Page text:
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No letup in exchange-rate instability, inflation rise

BB says macro stability warrants cautious monetary, fiscal measures


| Updated: June 13, 2022 20:01:53


No letup in exchange-rate instability, inflation rise

Bangladesh's central bank has predicted instability of exchange rate and inflation upturn in the days ahead, too, while the two problems already prevail in the economy.

In its quarterly publication styled 'Economic and Financial Developments' for the January-March period, published Sunday, the Bangladesh Bank suggests careful monetary and fiscal measures to navigate the twin macroeconomic adversities.

"The inflation and exchange-rate volatility may get elevated in the coming quarters, due to global commodity price hikes and growing current-account deficits," it says.

"Overall macro stability warrants cautious monetary and fiscal measures in the near term," the central bank says in the economic update.

Bangladesh Bank noted that despite the Covid-driven global supply shock amid the ongoing Russia-Ukraine war, a broad-based recovery of Bangladesh economy continued during the period in review.

"The exuberance of economic activities was concentrated mainly in industry and services sectors, favoured by a buoyant domestic demand reflected in the surge in imports and a solid external demand indicated by higher growth of exports," it says.

The Real GDP growth is expected to be around 7.25 per cent in FY'22, as estimated by the Bangladesh Bureau of Statistics (BBS), it adds.

The quarterly publication mentions that the Headline CPI inflation (point to point) edged up to 6.22 per cent in March 2022 from 6.05 per cent in December 2021, driven by food inflation, while non-food inflation moderated considerably.

"The rise in inflation originated mainly from the pass-through of soaring global commodity and energy prices in the face of worsening supply conditions further exacerbated by the Russia-Ukraine war," it says.

The twelve-month average CPI (consumer price index) inflation increased to 5.75 per cent in March 2022 from 5.55 percent in December 2021, according to the BB reckonings.

It says the external sector faced some headwinds during the first three quarters of FY'22, reflected in widened current-account deficit resulting from high import growth over export earnings and remittance inflows.

Despite a growing surplus in the financial account, the overall balance posted a deficit of $3.1 billion, which exerted a depreciating pressure on the exchange rate during this period.

To reduce the excessive volatility of BDT's exchange rate, the central bank sold $3.83 billion (net) on the foreign-exchange market during the first three quarters of FY'22.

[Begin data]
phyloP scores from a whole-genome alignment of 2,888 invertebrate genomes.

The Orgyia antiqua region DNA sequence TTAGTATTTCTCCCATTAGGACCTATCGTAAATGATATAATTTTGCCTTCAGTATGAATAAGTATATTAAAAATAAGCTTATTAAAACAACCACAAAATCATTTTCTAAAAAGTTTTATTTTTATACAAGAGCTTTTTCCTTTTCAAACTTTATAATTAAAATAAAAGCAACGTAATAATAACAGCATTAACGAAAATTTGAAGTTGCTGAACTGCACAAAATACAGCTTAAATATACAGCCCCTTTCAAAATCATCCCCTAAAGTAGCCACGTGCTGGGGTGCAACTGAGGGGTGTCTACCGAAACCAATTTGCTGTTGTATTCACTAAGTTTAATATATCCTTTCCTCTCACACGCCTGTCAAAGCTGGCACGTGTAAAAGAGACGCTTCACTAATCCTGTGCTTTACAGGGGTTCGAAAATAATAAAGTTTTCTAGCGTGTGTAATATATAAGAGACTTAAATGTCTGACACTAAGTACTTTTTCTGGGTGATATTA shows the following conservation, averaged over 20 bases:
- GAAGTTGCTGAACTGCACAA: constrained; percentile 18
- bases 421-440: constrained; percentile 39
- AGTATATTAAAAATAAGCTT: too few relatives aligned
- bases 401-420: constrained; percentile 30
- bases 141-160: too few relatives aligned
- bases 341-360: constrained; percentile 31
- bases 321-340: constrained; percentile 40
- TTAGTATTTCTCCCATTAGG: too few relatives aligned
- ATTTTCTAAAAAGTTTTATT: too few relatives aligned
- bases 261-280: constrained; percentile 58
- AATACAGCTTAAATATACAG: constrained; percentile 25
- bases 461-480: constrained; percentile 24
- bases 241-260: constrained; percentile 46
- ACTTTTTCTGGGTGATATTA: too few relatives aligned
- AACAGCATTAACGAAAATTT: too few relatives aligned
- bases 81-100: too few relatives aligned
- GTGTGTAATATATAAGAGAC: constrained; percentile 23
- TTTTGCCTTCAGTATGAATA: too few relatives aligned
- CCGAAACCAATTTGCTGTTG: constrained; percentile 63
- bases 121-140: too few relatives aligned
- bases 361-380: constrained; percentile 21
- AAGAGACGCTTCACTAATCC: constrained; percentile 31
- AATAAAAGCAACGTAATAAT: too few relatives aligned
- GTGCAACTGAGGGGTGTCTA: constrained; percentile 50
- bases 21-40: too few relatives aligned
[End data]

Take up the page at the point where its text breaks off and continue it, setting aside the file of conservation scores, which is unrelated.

As a result, the foreign-exchange reserves declined to $44.1 billion at the end of March from $46.2 billion at the end of December 2021.

Broad money (M2) growth edged up to 9.85 per cent in March 2022 from 9.60 per cent in December 2021.

This was driven mainly by higher net domestic assets growth emanated from increased credit flows to the private and public sectors. At the same time, the widening balance-of- payments deficit led to a contraction of net foreign assets.

"A slowdown in deposit growth in tandem with a rise in the domestic credit led to a decline in liquidity in the banking system," it says.

Nonetheless, interest rates on the inter-bank money market declined at the end of March 2022 mainly because of government's redemption of short-term bank borrowings.

The banking sector's asset quality lessened slightly in third quarter of FY'22 compared to the same period in previous year.

The capital market witnessed some moderation in the third quarter in FY'22, reflected in a downturn in price indices, market capitalisation, price-earnings ratio, and turnover.

"The weak performance can be attributed to investors' disquiet regarding the account of banks' exposure limit cost price vs. market price, commodity prices instability in both global and domestic markets, and financial tightening concern in both developing and emerging markets," the central bank says based on a detailed anatomy of the country's economic health in a globally trying time.

The BB had a prediction about a strong growth momentum in economic activities to be prevailing during the rest of the fiscal year, led by robust industry and services-sector activities.

"However, this growth prospect is clouded by some uncertainties in the form of pass-through effects of higher global commodity and energy prices into domestic wage and production costs and potential loss of export demand in Europe caused by the Russia-Ukraine war-driven economic slowdown," adds the publication.

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